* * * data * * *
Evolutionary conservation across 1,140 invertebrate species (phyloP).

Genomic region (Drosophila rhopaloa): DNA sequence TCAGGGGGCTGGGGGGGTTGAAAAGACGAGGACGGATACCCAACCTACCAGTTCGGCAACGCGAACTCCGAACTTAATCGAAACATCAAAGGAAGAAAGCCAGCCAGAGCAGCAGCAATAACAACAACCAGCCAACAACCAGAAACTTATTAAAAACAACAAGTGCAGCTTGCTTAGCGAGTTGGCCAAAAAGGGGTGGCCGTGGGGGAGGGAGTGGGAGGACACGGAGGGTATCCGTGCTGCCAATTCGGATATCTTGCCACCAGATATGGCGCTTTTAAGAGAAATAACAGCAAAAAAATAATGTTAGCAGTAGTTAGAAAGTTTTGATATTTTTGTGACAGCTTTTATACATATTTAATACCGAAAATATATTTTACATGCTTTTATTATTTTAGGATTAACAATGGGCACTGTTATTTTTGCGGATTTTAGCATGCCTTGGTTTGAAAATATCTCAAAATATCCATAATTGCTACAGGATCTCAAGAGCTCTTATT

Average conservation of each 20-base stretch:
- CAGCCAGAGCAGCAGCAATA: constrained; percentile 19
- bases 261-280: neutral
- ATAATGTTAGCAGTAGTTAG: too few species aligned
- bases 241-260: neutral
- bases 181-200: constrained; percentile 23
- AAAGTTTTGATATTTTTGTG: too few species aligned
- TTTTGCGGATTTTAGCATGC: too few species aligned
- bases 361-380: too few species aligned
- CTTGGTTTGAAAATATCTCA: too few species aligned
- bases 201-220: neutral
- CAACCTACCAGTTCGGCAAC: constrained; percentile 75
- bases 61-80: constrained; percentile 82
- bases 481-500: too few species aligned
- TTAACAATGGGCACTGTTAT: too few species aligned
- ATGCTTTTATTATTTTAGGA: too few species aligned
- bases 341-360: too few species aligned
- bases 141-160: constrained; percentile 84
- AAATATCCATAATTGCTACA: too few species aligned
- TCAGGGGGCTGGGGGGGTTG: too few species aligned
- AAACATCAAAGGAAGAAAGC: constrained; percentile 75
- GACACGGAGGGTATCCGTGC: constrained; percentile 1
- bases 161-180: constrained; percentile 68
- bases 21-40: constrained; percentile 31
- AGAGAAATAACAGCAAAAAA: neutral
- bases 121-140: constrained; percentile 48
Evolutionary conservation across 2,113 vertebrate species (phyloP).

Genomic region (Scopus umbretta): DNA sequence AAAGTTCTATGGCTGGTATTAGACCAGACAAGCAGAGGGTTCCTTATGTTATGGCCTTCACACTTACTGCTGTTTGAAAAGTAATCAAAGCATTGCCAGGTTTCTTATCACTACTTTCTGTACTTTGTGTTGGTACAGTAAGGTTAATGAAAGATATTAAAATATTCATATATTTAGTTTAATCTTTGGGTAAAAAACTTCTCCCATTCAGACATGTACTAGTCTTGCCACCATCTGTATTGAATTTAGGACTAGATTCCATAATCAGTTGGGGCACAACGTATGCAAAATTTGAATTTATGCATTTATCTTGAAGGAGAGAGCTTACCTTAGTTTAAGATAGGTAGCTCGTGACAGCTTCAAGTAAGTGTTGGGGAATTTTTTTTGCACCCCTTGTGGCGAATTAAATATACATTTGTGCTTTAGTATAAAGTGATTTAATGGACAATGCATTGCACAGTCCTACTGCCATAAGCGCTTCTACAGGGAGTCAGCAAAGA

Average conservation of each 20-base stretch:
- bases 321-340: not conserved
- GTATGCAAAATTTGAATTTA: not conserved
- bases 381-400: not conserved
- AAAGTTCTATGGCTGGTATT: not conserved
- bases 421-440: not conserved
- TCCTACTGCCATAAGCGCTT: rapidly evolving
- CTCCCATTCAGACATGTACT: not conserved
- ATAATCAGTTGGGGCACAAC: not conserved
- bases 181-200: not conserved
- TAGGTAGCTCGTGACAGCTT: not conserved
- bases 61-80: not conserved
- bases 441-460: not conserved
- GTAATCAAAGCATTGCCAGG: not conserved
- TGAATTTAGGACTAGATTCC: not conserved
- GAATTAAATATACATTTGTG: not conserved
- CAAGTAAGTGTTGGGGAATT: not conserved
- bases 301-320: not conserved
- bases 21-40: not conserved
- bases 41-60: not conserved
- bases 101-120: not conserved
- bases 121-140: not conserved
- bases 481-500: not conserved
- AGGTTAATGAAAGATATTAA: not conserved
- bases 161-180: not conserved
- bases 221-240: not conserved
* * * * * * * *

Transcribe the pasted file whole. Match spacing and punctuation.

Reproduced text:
Evolutionary conservation across 1,140 invertebrate species (phyloP).

Genomic region (Drosophila rhopaloa): DNA sequence TCAGGGGGCTGGGGGGGTTGAAAAGACGAGGACGGATACCCAACCTACCAGTTCGGCAACGCGAACTCCGAACTTAATCGAAACATCAAAGGAAGAAAGCCAGCCAGAGCAGCAGCAATAACAACAACCAGCCAACAACCAGAAACTTATTAAAAACAACAAGTGCAGCTTGCTTAGCGAGTTGGCCAAAAAGGGGTGGCCGTGGGGGAGGGAGTGGGAGGACACGGAGGGTATCCGTGCTGCCAATTCGGATATCTTGCCACCAGATATGGCGCTTTTAAGAGAAATAACAGCAAAAAAATAATGTTAGCAGTAGTTAGAAAGTTTTGATATTTTTGTGACAGCTTTTATACATATTTAATACCGAAAATATATTTTACATGCTTTTATTATTTTAGGATTAACAATGGGCACTGTTATTTTTGCGGATTTTAGCATGCCTTGGTTTGAAAATATCTCAAAATATCCATAATTGCTACAGGATCTCAAGAGCTCTTATT

Average conservation of each 20-base stretch:
- CAGCCAGAGCAGCAGCAATA: constrained; percentile 19
- bases 261-280: neutral
- ATAATGTTAGCAGTAGTTAG: too few species aligned
- bases 241-260: neutral
- bases 181-200: constrained; percentile 23
- AAAGTTTTGATATTTTTGTG: too few species aligned
- TTTTGCGGATTTTAGCATGC: too few species aligned
- bases 361-380: too few species aligned
- CTTGGTTTGAAAATATCTCA: too few species aligned
- bases 201-220: neutral
- CAACCTACCAGTTCGGCAAC: constrained; percentile 75
- bases 61-80: constrained; percentile 82
- bases 481-500: too few species aligned
- TTAACAATGGGCACTGTTAT: too few species aligned
- ATGCTTTTATTATTTTAGGA: too few species aligned
- bases 341-360: too few species aligned
- bases 141-160: constrained; percentile 84
- AAATATCCATAATTGCTACA: too few species aligned
- TCAGGGGGCTGGGGGGGTTG: too few species aligned
- AAACATCAAAGGAAGAAAGC: constrained; percentile 75
- GACACGGAGGGTATCCGTGC: constrained; percentile 1
- bases 161-180: constrained; percentile 68
- bases 21-40: constrained; percentile 31
- AGAGAAATAACAGCAAAAAA: neutral
- bases 121-140: constrained; percentile 48
Evolutionary conservation across 2,113 vertebrate species (phyloP).

Genomic region (Scopus umbretta): DNA sequence AAAGTTCTATGGCTGGTATTAGACCAGACAAGCAGAGGGTTCCTTATGTTATGGCCTTCACACTTACTGCTGTTTGAAAAGTAATCAAAGCATTGCCAGGTTTCTTATCACTACTTTCTGTACTTTGTGTTGGTACAGTAAGGTTAATGAAAGATATTAAAATATTCATATATTTAGTTTAATCTTTGGGTAAAAAACTTCTCCCATTCAGACATGTACTAGTCTTGCCACCATCTGTATTGAATTTAGGACTAGATTCCATAATCAGTTGGGGCACAACGTATGCAAAATTTGAATTTATGCATTTATCTTGAAGGAGAGAGCTTACCTTAGTTTAAGATAGGTAGCTCGTGACAGCTTCAAGTAAGTGTTGGGGAATTTTTTTTGCACCCCTTGTGGCGAATTAAATATACATTTGTGCTTTAGTATAAAGTGATTTAATGGACAATGCATTGCACAGTCCTACTGCCATAAGCGCTTCTACAGGGAGTCAGCAAAGA

Average conservation of each 20-base stretch:
- bases 321-340: not conserved
- GTATGCAAAATTTGAATTTA: not conserved
- bases 381-400: not conserved
- AAAGTTCTATGGCTGGTATT: not conserved
- bases 421-440: not conserved
- TCCTACTGCCATAAGCGCTT: rapidly evolving
- CTCCCATTCAGACATGTACT: not conserved
- ATAATCAGTTGGGGCACAAC: not conserved
- bases 181-200: not conserved
- TAGGTAGCTCGTGACAGCTT: not conserved
- bases 61-80: not conserved
- bases 441-460: not conserved
- GTAATCAAAGCATTGCCAGG: not conserved
- TGAATTTAGGACTAGATTCC: not conserved
- GAATTAAATATACATTTGTG: not conserved
- CAAGTAAGTGTTGGGGAATT: not conserved
- bases 301-320: not conserved
- bases 21-40: not conserved
- bases 41-60: not conserved
- bases 101-120: not conserved
- bases 121-140: not conserved
- bases 481-500: not conserved
- AGGTTAATGAAAGATATTAA: not conserved
- bases 161-180: not conserved
- bases 221-240: not conserved